I ran both the 32-bit and 64-bit tests in Geekbench three times and took the average for each OS. Though it's mostly designed to test hardware, it can at least show us whether the OS is getting in the way of accessing the hardware quickly. The result for this benchmark surprised me, with Windows 8 in 64-bit mode taking the crown, delivering a score of 10,068 compared with Mountain Lion's 8,706. In the 32-bit version of the test Mountain Lion was actually a bit faster, with a score of 7,918 compared to 7,549 for Windows 8.

Web benchmarks

To test with a few popular web browser benchmarks, I installed Mozilla Firefox on both operating systems so that the browser engine would be less likely to determine the results. But since a case could be made for using the native browser of each OS, I ran the benchmarks in Safari on OS X Mountain Lion and Internet Explorer 10 in Windows 8, too.

The SunSpider JavaScript benchmark is a heavily used measure of a browser's JavaScript performance, put out by the WebKit organisation, which, by the way, makes the rendering engine for Apple's Safari. Results on this test were comparable across all setups, hovering in the high 150s – with one big exception: It was significantly faster on Internet Explorer under Windows 8, which consistently delivered results closer to 100 milliseconds.

Mozilla's Kraken 1.1 is another JavaScript benchmark, which the open-source browser maker claims represents a more realistic workload. Both operating systems were close when running Firefox, with a slight advantage to Windows 8. But when running the native browsers, Windows 8's IE10 fell way behind Mountain Lion's Safari 6.

A final browser benchmark, Psychedelic Browsing, from Microsoft's IE Testdrive site, is designed to test graphics hardware acceleration of web content. Microsoft has done a ton of work on this acceleration technology, and it shows in the above results table, using both Firefox and the native browsers.

File copy test

For this one, I took a folder containing 20 files weighing in at 636MB, and simply timed how long it took to copy it from a fast USB stick to the MacBook running Windows 8 and then Mountain Lion. As when I compared Windows 7 with Windows 8, the operation took a few seconds longer in Windows 8. A Microsoft representative explained to me that this is because "in Windows 8, each file transfer is scanned to ensure there is no malicious code, which takes a little longer but is a better and safer experience for users."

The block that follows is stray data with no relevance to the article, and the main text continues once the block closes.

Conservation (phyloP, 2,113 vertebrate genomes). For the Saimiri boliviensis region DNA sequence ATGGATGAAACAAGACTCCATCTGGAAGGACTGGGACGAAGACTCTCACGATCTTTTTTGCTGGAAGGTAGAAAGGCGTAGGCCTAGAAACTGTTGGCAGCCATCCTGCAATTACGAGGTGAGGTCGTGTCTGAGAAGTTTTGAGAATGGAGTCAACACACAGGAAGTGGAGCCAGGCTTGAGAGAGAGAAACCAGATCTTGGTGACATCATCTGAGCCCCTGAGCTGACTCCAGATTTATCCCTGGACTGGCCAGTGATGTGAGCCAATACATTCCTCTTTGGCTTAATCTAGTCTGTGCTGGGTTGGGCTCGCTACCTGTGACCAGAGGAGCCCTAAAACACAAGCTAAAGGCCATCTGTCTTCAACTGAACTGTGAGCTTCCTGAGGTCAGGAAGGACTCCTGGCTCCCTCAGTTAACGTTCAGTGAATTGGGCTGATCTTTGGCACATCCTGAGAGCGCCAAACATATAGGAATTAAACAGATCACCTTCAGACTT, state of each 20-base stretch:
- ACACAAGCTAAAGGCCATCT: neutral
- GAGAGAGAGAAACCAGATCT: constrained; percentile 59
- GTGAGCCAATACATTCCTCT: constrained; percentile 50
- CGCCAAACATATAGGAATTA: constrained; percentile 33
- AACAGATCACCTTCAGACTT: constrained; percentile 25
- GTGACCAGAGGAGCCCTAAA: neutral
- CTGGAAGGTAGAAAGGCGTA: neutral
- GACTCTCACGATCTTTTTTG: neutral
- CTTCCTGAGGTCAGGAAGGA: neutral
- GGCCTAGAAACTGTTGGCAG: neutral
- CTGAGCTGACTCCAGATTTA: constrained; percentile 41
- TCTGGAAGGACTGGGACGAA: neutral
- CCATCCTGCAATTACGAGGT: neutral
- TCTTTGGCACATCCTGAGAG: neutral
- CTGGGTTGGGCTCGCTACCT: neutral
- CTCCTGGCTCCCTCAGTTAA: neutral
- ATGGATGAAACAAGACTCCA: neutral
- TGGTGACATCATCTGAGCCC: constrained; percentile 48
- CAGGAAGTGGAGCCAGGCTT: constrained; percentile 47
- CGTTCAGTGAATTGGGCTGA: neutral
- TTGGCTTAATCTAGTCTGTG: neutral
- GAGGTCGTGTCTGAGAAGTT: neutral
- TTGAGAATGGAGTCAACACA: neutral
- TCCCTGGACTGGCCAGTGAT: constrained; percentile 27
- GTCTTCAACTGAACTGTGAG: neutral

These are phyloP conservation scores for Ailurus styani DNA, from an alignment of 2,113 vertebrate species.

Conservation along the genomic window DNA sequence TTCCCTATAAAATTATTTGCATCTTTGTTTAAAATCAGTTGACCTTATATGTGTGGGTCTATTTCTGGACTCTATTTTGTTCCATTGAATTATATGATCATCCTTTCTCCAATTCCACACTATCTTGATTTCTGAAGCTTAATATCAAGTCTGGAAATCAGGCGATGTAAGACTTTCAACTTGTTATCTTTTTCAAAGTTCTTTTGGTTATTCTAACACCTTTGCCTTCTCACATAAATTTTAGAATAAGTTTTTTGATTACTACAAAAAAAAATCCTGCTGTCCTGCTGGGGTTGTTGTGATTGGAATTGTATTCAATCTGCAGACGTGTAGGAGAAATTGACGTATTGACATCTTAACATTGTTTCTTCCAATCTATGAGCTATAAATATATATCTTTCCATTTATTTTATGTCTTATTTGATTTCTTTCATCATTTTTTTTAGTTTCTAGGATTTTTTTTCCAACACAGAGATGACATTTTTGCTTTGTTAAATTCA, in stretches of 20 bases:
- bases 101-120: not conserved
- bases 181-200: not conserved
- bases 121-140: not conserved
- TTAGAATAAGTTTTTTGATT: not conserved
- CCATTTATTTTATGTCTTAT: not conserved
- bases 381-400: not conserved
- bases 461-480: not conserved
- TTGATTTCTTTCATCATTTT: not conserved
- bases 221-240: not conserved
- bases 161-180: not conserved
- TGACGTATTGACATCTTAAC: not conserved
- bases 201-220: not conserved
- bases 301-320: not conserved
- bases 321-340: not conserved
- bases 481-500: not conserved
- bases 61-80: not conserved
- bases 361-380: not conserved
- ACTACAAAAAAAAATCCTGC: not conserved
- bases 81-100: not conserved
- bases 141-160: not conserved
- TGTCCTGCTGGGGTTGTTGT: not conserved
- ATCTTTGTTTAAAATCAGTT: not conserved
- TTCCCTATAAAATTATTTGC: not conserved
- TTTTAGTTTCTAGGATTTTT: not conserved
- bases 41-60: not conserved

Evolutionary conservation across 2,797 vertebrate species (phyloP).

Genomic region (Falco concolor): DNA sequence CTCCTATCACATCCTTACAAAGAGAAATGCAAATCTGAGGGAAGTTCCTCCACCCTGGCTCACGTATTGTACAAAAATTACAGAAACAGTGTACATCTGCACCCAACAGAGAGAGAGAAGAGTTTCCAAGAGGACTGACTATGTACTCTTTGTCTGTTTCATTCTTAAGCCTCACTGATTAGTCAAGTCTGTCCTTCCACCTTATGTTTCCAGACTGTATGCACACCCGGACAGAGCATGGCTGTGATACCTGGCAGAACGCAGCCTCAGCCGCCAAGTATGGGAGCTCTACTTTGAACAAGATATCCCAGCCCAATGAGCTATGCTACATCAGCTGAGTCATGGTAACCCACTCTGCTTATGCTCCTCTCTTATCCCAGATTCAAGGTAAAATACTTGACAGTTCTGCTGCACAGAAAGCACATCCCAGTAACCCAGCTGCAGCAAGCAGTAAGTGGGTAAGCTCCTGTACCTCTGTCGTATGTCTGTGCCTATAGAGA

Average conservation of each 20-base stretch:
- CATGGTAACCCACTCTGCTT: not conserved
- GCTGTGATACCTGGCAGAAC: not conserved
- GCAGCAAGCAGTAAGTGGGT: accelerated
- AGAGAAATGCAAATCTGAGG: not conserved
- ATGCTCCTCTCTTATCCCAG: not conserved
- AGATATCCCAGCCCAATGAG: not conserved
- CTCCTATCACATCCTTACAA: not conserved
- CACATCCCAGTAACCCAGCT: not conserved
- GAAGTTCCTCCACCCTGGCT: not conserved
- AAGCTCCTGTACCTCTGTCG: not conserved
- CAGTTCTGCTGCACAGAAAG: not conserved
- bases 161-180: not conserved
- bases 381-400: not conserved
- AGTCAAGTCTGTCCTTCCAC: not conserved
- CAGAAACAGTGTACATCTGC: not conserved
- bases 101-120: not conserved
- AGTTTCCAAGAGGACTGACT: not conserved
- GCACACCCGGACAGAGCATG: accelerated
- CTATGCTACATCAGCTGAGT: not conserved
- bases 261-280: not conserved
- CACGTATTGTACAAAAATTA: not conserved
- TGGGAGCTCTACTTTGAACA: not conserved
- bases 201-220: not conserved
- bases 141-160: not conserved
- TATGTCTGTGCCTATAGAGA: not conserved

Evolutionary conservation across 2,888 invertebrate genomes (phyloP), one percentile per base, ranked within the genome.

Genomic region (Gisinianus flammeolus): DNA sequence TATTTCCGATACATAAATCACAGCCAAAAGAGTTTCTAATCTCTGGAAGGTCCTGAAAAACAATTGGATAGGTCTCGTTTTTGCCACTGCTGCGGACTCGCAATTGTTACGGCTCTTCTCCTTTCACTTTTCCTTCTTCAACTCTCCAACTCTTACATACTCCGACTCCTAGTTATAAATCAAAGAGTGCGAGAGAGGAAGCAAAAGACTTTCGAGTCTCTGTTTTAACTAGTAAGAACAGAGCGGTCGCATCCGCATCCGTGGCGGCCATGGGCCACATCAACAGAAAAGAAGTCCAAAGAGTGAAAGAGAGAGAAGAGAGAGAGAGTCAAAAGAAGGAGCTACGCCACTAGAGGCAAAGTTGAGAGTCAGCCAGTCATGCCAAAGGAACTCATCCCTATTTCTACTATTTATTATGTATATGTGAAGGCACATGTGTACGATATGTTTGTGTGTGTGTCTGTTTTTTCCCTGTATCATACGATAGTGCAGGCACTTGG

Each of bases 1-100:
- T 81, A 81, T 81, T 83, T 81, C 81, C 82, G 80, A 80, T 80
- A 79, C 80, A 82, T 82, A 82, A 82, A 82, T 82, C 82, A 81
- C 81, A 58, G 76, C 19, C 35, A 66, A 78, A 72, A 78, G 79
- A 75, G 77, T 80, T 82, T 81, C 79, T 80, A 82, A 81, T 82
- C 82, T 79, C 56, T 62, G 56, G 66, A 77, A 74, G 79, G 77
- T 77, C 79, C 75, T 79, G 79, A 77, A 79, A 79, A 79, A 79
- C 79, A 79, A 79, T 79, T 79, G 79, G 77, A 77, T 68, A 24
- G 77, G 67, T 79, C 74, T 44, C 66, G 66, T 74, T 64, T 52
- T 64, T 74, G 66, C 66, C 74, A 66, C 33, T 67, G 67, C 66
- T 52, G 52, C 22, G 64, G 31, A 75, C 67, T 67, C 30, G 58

Windows 8 vs. Mountain Lion

This is hardly an exhaustive comparison of every kind of performance measurement available. And indeed with (in most cases) different software running on each, it's hard to make direct, apples-to-apples (if you'll pardon the phrase) comparisons. But the results do show that, say what you like about features and interface, Windows 8 can hold its head high next to Apple's newest desktop operating system when it comes to performance.

In particular, I was impressed with how quickly Windows 8 started up on my test MacBook, and with its remarkably faster Geekbench (64-bit) and SunSpider (in IE10) performances. And anecdotally, Windows 8 feels snappy. Speed is one thing you won't have to worry about with Microsoft's next big operating system.

Mountain Lion, as you'd expect, doesn't feel like any kind of slouch running on a Core i7 MacBook, either. And you could argue that you'd expect the rich environment of OS X to require more processing than the simple, primary-colour interface of Windows 8. This is especially true for startup, which has to load more of the rich operating system's features. Mountain Lion's shutdown time is half that of Windows 8 running on the same machine, and under an independent JavaScript benchmark, Mozilla Kraken, its Safari browser beats Windows 8's IE10. Finally, Mountain Lion's faster file-transfer time will be magnified for truly large amounts of data, too.

For more Mountain Lion and Windows 8 comparisons, read our Windows 8 vs. OS X Mountain Lion head to head, and for deeper dives into the operating systems' features, read our review of Mountain Lion and hands on with Windows 8 RTM.